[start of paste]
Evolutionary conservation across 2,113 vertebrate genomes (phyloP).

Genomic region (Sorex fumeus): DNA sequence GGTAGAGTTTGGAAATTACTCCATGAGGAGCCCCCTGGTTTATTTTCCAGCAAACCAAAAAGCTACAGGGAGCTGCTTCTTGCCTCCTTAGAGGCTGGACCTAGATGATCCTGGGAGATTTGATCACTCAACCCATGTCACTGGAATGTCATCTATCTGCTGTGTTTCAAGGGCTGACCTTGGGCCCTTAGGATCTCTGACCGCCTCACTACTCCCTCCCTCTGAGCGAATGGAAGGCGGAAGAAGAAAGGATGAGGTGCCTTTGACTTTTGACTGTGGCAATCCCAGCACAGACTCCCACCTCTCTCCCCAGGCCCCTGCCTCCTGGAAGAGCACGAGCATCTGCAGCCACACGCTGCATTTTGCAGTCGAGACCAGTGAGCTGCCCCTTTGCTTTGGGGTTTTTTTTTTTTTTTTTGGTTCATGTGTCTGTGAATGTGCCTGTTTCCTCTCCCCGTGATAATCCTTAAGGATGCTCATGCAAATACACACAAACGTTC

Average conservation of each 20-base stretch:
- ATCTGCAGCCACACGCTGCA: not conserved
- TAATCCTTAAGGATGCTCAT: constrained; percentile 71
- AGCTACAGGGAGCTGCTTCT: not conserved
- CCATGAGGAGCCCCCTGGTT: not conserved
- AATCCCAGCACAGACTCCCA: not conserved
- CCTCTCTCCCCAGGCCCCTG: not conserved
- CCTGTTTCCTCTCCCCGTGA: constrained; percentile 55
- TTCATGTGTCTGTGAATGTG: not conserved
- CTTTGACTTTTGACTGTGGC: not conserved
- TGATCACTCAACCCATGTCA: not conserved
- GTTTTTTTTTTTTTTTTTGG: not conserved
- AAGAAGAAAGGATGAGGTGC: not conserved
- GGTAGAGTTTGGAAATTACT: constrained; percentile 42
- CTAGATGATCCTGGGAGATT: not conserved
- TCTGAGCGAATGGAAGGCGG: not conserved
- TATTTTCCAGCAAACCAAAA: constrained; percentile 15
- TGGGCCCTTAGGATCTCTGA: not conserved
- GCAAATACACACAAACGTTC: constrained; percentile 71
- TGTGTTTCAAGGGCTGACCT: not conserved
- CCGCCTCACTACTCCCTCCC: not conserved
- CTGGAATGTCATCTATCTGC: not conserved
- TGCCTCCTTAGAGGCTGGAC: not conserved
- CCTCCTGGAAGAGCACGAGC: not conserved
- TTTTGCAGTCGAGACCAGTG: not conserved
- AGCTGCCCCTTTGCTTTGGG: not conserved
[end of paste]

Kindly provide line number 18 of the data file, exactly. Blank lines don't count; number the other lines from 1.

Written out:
- TCTGAGCGAATGGAAGGCGG: not conserved